It isn’t about taking some loud, blustery stand against sin, it isn’t about how much we pound our pulpits or how loudly we condemn or the cultural battles we wage. It isn’t about drawing some moral line in the sand. It’s about our willingness to be with people and live alongside them.
This is why the inclusion of the LGBTQ community into the body of Christ is so important in these days, and why it is one of the hills worth dying on for me as a pastor, because it is one of the greatest opportunities we have to set the kind of table Jesus set for the believers he entrusted to carry the message forward. It is an opportunity to show the watching world what Christ looks like by emulating him. The Church’s resistance to and persecution of gay, lesbian, bisexual, transgender and questioning men and women is a push against the Holy Spirit because it runs in direct opposition to the heart of Jesus as reflected in the Gospel biographies and the book of Acts. It isn’t just shrinking the table: it’s walling off the table from those who desire to be present. And the answer isn’t offering some tentative, heavily conditioned token tolerance as a compromise. (If that were the case, Jesus’ table gatherings would have been very different.) It is to be fully obedient to Jesus’ command to love another as oneself. The straight Church doesn’t need to tolerate or pacify or throw scraps to the Christian LGBTQ community, it nees the LGBTQ community for the same reason it needs all those seeking and walking in faith regardless of their gender or skin color or sexual orientation — because these folks are breathing sanctuaries of the Spirit of God and because without them any version of the Church is still inferior and incomplete. Until the queer Christian community is received fully and welcomed and included without caveat or restraint by the institutional Church, the Church will continue to be less grace-filled, less rich in its complexity, and less in the image of Christ than it should be. When Christians attempt to exclude any group from the table, they distort the Church because they deny the heart of Jesus for all of humanity. Discrimination hinders people from finding community, and it robs the Church of the tremendous gifts that diversity brings.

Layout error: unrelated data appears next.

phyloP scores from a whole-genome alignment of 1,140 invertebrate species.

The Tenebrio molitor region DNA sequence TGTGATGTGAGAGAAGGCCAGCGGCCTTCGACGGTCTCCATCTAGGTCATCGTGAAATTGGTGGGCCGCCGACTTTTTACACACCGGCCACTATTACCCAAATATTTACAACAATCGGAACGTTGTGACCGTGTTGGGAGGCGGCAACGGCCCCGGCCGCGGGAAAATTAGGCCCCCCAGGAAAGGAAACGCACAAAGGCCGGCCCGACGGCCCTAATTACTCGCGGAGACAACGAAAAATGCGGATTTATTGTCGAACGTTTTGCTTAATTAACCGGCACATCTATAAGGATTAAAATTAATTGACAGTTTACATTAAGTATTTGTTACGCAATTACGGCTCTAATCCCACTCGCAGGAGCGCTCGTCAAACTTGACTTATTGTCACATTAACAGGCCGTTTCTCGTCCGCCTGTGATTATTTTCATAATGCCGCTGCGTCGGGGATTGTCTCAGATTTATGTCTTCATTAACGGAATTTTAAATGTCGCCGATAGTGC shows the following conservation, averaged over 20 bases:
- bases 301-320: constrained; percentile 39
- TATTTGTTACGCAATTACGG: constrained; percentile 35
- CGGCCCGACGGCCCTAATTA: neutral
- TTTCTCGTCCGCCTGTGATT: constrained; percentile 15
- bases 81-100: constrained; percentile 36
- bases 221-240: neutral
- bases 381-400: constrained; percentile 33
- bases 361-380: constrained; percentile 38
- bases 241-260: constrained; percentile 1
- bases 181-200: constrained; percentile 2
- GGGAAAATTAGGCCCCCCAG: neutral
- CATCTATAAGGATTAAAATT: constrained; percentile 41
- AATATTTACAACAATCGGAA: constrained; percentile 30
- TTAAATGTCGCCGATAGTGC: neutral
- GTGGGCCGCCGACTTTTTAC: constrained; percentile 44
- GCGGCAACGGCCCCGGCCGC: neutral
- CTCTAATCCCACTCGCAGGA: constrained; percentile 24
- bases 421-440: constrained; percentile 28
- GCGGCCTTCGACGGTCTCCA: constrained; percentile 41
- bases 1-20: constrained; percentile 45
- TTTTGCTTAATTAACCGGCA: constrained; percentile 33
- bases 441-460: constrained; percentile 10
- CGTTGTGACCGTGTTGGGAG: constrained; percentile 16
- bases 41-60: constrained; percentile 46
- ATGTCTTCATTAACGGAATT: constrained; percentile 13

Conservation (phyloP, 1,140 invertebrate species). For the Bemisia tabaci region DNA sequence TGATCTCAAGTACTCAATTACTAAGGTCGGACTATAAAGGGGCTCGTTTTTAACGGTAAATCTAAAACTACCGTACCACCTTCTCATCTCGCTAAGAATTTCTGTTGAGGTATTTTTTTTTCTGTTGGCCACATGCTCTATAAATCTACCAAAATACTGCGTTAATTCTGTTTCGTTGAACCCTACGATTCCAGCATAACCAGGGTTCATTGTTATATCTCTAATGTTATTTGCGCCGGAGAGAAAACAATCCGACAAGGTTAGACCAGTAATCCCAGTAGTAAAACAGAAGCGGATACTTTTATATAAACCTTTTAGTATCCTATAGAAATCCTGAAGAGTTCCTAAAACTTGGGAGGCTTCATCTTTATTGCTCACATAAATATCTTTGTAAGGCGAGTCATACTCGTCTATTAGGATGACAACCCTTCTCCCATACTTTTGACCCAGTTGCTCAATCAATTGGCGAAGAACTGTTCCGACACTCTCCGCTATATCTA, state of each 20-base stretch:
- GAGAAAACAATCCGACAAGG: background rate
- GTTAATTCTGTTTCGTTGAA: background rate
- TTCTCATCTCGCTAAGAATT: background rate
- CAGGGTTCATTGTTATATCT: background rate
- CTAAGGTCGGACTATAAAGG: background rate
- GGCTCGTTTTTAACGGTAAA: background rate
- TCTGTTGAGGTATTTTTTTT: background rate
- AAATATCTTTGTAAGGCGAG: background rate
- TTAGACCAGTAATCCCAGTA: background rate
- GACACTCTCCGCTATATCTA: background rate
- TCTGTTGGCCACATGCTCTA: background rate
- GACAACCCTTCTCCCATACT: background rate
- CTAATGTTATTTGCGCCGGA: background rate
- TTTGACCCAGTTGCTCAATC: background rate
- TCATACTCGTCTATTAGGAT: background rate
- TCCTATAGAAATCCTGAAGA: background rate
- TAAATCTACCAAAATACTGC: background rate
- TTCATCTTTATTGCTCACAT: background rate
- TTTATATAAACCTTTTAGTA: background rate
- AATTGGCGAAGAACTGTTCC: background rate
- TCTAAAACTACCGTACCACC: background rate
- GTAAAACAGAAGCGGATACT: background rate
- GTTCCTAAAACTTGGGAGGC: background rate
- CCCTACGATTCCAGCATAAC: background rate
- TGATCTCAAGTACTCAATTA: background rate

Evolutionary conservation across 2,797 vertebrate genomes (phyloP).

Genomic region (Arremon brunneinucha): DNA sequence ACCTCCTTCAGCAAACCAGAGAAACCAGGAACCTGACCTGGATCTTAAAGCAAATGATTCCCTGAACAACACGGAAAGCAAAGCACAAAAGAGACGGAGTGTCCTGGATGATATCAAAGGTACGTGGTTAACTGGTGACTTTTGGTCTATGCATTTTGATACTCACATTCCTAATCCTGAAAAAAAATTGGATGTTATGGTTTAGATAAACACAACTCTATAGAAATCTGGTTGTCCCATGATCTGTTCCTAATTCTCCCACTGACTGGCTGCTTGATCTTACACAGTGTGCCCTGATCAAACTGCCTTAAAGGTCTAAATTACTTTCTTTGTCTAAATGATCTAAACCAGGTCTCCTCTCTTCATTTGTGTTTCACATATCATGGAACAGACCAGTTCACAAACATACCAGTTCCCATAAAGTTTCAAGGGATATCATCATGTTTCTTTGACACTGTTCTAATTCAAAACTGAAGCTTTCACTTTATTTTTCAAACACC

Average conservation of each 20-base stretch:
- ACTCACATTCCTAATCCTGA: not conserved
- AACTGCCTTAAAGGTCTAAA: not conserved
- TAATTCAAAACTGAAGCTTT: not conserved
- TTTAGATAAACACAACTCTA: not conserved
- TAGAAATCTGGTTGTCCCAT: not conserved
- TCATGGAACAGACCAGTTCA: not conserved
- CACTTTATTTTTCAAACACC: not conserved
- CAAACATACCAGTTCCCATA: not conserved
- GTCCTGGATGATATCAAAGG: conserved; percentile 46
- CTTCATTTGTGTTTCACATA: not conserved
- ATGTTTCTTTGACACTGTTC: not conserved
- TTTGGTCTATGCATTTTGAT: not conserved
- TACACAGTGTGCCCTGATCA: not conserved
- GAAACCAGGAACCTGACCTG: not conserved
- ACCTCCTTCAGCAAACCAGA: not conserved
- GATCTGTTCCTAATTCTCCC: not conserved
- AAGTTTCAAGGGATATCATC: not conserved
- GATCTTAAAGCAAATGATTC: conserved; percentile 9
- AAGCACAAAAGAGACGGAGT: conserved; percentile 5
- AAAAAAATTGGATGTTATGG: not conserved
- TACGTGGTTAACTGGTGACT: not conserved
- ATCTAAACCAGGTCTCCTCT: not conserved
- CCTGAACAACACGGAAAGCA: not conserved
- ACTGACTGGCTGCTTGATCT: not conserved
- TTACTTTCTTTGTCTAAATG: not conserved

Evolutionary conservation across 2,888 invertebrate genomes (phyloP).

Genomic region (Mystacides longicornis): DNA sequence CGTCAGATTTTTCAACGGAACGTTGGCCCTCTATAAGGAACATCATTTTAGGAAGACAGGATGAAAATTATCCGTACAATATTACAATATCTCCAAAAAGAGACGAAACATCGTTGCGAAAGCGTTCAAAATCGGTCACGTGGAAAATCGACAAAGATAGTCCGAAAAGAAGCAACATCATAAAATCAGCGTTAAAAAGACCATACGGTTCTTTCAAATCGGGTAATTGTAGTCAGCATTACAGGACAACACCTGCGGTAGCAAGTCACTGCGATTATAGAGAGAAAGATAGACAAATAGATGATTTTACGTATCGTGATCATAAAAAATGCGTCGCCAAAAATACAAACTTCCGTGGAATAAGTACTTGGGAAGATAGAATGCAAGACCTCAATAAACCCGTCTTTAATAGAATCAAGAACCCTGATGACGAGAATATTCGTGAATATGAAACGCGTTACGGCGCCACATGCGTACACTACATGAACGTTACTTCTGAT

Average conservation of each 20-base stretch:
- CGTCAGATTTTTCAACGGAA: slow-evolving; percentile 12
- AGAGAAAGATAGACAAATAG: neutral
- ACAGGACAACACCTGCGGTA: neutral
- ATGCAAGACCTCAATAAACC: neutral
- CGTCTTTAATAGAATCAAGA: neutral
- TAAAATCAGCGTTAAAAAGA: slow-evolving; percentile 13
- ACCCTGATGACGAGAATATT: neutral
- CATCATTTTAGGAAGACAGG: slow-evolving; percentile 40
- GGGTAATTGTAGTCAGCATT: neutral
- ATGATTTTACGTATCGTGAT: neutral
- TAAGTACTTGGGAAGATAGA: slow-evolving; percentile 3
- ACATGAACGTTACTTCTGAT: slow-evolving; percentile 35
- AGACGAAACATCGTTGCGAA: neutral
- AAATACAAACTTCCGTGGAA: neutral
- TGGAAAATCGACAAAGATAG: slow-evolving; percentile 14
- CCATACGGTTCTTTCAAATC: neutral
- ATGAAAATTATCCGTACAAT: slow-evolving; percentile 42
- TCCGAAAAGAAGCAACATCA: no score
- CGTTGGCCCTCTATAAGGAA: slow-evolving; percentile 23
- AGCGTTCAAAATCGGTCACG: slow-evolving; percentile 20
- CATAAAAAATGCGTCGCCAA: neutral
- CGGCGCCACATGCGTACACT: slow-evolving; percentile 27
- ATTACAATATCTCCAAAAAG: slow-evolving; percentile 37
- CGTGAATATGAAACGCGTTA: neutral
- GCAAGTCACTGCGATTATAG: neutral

— John Pavlovitz, A Bigger Table, p. 138-139
Photo: View from Burgruine Koppenstein, Germany, September 19, 1998